Getting started

This tutorial will guide you to format your first time series data, import standard datasets, and manipulate them using dedicated machine learning algorithms.

Time series format

First, let us have a look at what tslearn time series format is. To do so, we will use the to_time_series utility from tslearn.utils:

>>> from tslearn.utils import to_time_series
>>> my_first_time_series = [1, 3, 4, 2]
>>> formatted_time_series = to_time_series(my_first_time_series)
>>> print(formatted_time_series.shape)
(4, 1)

In tslearn, a time series is nothing more than a two-dimensional numpy array with its first dimension corresponding to the time axis and the second one being the feature dimensionality (1 by default).

Then, if we want to manipulate sets of time series, we can cast them to three-dimensional arrays, using to_time_series_dataset. If time series from the set are not equal-sized, NaN values are appended to the shorter ones and the shape of the resulting array is (n_ts, max_sz, d) where max_sz is the maximum of sizes for time series in the set.

>>> from tslearn.utils import to_time_series_dataset
>>> my_first_time_series = [1, 3, 4, 2]
>>> my_second_time_series = [1, 2, 4, 2]
>>> formatted_dataset = to_time_series_dataset([my_first_time_series, my_second_time_series])
>>> print(formatted_dataset.shape)
(2, 4, 1)
>>> my_third_time_series = [1, 2, 4, 2, 2]
>>> formatted_dataset = to_time_series_dataset([my_first_time_series,
>>> print(formatted_dataset.shape)
(3, 5, 1)

Importing standard time series datasets

If you aim at experimenting with standard time series datasets, you should have a look at the tslearn.datasets.

>>> from tslearn.datasets import UCR_UEA_datasets
>>> X_train, y_train, X_test, y_test = UCR_UEA_datasets().load_dataset("TwoPatterns")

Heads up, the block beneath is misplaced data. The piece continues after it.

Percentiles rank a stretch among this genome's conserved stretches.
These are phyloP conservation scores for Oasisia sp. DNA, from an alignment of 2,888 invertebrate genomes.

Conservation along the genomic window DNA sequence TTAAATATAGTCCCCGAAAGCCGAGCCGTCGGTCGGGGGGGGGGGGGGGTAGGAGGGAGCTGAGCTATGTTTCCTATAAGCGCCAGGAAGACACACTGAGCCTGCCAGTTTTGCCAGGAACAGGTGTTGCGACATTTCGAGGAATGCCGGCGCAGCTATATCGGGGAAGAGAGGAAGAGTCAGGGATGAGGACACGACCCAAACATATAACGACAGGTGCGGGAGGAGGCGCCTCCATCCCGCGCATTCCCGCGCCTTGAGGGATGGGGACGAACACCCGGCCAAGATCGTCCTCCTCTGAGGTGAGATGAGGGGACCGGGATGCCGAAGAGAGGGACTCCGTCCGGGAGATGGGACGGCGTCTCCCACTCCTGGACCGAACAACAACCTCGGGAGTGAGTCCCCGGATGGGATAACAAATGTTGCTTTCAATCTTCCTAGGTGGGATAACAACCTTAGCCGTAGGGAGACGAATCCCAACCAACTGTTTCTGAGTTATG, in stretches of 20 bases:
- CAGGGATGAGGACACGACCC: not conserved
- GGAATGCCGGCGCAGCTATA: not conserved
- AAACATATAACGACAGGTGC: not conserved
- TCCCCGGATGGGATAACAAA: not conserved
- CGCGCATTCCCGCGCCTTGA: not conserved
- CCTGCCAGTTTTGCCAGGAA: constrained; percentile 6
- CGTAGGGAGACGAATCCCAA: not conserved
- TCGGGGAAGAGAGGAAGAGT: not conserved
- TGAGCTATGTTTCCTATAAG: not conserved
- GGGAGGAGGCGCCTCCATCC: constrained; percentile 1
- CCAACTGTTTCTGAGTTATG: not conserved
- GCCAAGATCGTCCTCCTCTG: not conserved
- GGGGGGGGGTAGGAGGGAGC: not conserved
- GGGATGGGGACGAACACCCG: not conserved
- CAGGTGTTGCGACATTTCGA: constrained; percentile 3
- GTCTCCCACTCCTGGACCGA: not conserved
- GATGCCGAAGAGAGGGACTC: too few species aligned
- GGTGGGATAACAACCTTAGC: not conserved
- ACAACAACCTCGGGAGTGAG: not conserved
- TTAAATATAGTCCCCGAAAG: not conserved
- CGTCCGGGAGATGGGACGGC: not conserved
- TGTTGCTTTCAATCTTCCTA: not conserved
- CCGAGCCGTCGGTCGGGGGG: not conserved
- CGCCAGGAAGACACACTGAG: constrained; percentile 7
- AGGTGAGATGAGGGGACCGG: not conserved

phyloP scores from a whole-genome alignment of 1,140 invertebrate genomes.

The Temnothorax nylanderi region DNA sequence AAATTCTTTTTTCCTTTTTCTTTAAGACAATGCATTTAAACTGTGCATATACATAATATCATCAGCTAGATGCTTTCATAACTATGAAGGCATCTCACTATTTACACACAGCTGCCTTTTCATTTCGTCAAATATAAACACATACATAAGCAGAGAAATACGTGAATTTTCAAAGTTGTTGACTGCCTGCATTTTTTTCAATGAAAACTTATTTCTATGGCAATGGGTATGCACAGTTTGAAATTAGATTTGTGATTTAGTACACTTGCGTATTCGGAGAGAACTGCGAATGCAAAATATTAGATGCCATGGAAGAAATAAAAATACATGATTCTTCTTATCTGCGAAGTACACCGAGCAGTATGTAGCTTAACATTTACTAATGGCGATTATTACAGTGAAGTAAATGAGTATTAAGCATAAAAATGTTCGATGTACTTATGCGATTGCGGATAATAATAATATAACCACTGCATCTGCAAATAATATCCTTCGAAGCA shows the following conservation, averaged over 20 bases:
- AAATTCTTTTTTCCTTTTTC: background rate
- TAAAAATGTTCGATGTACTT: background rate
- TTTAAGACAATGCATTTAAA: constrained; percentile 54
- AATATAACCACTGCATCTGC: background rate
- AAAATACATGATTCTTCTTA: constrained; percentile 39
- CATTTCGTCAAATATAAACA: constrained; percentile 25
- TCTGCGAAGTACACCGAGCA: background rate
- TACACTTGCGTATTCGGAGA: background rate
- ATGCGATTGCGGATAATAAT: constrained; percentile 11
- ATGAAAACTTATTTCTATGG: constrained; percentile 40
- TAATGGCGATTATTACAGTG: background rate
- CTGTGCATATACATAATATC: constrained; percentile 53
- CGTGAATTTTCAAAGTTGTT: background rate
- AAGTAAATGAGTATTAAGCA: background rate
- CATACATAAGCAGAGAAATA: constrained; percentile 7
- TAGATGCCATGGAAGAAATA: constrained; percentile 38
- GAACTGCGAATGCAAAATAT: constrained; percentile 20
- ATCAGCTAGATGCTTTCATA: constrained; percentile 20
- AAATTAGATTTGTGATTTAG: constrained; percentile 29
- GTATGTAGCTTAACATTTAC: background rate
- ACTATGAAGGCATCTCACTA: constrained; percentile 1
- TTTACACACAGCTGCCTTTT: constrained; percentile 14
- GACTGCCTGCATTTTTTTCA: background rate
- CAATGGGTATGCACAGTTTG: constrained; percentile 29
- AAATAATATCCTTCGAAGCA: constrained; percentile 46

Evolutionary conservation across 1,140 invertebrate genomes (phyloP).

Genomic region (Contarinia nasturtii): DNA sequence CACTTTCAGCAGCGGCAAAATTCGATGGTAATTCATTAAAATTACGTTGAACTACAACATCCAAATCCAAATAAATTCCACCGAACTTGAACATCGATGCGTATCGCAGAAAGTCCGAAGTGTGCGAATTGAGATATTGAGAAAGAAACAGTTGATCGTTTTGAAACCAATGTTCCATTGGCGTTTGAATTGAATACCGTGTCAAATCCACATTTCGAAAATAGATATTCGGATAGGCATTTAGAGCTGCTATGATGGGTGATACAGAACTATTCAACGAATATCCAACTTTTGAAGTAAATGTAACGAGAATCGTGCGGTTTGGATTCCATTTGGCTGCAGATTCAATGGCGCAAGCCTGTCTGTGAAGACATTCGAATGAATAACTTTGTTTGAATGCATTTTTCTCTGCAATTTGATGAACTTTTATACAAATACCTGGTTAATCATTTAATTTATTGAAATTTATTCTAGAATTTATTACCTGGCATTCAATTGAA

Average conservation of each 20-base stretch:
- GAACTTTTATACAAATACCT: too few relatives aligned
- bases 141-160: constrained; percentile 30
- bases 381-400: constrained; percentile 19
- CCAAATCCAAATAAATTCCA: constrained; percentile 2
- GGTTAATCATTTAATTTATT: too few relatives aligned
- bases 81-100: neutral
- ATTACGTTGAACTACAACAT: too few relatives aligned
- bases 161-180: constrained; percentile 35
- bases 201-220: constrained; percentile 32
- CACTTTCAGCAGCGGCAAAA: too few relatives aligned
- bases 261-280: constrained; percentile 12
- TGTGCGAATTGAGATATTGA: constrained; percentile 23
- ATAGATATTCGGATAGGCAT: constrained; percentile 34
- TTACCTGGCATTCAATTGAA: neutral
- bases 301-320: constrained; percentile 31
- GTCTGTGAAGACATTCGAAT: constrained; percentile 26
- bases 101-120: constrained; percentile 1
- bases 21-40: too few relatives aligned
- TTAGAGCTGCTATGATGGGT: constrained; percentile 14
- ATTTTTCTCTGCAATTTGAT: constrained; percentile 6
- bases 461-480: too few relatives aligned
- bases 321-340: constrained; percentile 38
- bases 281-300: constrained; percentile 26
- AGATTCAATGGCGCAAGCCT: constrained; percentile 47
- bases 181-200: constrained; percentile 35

>>> print(X_train.shape)
(1000, 128, 1)
>>> print(y_train.shape)

Note that when working with time series datasets, it can be useful to rescale time series using tools from the tslearn.preprocessing.

If you want to import other time series from text files, the expected format is:

  • each line represents a single time series (and time series from a dataset are not forced to be the same length);

  • in each line, modalities are separated by a | character (useless if you only have one modality in your data);

  • in each modality, observations are separated by a space character.

Here is an example of such a file storing two time series of dimension 2 (the first time series is of length 3 and the second one is of length 2).

1.0 0.0 2.5|3.0 2.0 1.0
1.0 2.0|4.333 2.12

To read from / write to this format, have a look at the tslearn.utils:

>>> from tslearn.utils import save_time_series_txt, load_time_series_txt
>>> time_series_dataset = load_time_series_txt("path/to/your/file.txt")
>>> save_time_series_txt("path/to/another/file.txt", dataset_to_be_saved)

Playing with your data

Once your data is loaded and formatted according to tslearn standards, the next step is to feed machine learning models with it. Most tslearn models inherit from scikit-learn base classes, hence interacting with them is very similar to interacting with a scikit-learn model, except that datasets are not two-dimensional arrays, but rather tslearn time series datasets (i.e. three-dimensional arrays or lists of two-dimensional arrays).

>>> from tslearn.clustering import TimeSeriesKMeans
>>> km = TimeSeriesKMeans(n_clusters=3, metric="dtw")

As seen above, one key parameter when applying machine learning methods to time series datasets is the metric to be used. You can learn more about it in the dedicated section of this documentation.